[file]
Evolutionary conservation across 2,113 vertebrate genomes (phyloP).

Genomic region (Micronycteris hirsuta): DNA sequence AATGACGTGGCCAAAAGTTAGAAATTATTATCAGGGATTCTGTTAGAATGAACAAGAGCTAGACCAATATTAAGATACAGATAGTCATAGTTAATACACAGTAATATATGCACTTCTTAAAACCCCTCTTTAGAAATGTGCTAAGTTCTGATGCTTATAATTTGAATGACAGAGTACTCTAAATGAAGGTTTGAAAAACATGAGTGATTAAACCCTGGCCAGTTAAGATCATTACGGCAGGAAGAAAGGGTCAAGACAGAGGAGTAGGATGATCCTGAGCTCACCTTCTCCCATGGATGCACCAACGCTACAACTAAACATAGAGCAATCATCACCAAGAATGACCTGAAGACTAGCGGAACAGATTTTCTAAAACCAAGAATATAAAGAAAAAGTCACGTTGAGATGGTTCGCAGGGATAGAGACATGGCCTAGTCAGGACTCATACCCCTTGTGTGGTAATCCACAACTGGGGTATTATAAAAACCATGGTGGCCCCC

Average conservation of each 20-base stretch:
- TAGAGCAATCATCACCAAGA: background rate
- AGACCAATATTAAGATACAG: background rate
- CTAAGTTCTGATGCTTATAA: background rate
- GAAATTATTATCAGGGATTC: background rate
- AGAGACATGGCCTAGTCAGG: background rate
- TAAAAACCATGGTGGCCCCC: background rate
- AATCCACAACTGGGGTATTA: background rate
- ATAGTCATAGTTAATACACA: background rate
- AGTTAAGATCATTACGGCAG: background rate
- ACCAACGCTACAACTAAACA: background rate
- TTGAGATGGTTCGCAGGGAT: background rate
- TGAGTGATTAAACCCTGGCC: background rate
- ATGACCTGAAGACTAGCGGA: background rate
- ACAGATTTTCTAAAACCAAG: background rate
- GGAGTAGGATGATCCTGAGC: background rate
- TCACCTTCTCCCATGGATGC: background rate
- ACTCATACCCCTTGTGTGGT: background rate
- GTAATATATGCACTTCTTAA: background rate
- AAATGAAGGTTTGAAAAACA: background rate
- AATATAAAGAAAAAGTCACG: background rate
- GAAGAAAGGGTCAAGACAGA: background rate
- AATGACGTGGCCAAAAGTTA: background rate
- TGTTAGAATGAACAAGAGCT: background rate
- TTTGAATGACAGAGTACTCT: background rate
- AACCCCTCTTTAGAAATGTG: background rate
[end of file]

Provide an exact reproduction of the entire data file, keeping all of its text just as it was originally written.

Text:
Evolutionary conservation across 2,113 vertebrate genomes (phyloP).

Genomic region (Micronycteris hirsuta): DNA sequence AATGACGTGGCCAAAAGTTAGAAATTATTATCAGGGATTCTGTTAGAATGAACAAGAGCTAGACCAATATTAAGATACAGATAGTCATAGTTAATACACAGTAATATATGCACTTCTTAAAACCCCTCTTTAGAAATGTGCTAAGTTCTGATGCTTATAATTTGAATGACAGAGTACTCTAAATGAAGGTTTGAAAAACATGAGTGATTAAACCCTGGCCAGTTAAGATCATTACGGCAGGAAGAAAGGGTCAAGACAGAGGAGTAGGATGATCCTGAGCTCACCTTCTCCCATGGATGCACCAACGCTACAACTAAACATAGAGCAATCATCACCAAGAATGACCTGAAGACTAGCGGAACAGATTTTCTAAAACCAAGAATATAAAGAAAAAGTCACGTTGAGATGGTTCGCAGGGATAGAGACATGGCCTAGTCAGGACTCATACCCCTTGTGTGGTAATCCACAACTGGGGTATTATAAAAACCATGGTGGCCCCC

Average conservation of each 20-base stretch:
- TAGAGCAATCATCACCAAGA: background rate
- AGACCAATATTAAGATACAG: background rate
- CTAAGTTCTGATGCTTATAA: background rate
- GAAATTATTATCAGGGATTC: background rate
- AGAGACATGGCCTAGTCAGG: background rate
- TAAAAACCATGGTGGCCCCC: background rate
- AATCCACAACTGGGGTATTA: background rate
- ATAGTCATAGTTAATACACA: background rate
- AGTTAAGATCATTACGGCAG: background rate
- ACCAACGCTACAACTAAACA: background rate
- TTGAGATGGTTCGCAGGGAT: background rate
- TGAGTGATTAAACCCTGGCC: background rate
- ATGACCTGAAGACTAGCGGA: background rate
- ACAGATTTTCTAAAACCAAG: background rate
- GGAGTAGGATGATCCTGAGC: background rate
- TCACCTTCTCCCATGGATGC: background rate
- ACTCATACCCCTTGTGTGGT: background rate
- GTAATATATGCACTTCTTAA: background rate
- AAATGAAGGTTTGAAAAACA: background rate
- AATATAAAGAAAAAGTCACG: background rate
- GAAGAAAGGGTCAAGACAGA: background rate
- AATGACGTGGCCAAAAGTTA: background rate
- TGTTAGAATGAACAAGAGCT: background rate
- TTTGAATGACAGAGTACTCT: background rate
- AACCCCTCTTTAGAAATGTG: background rate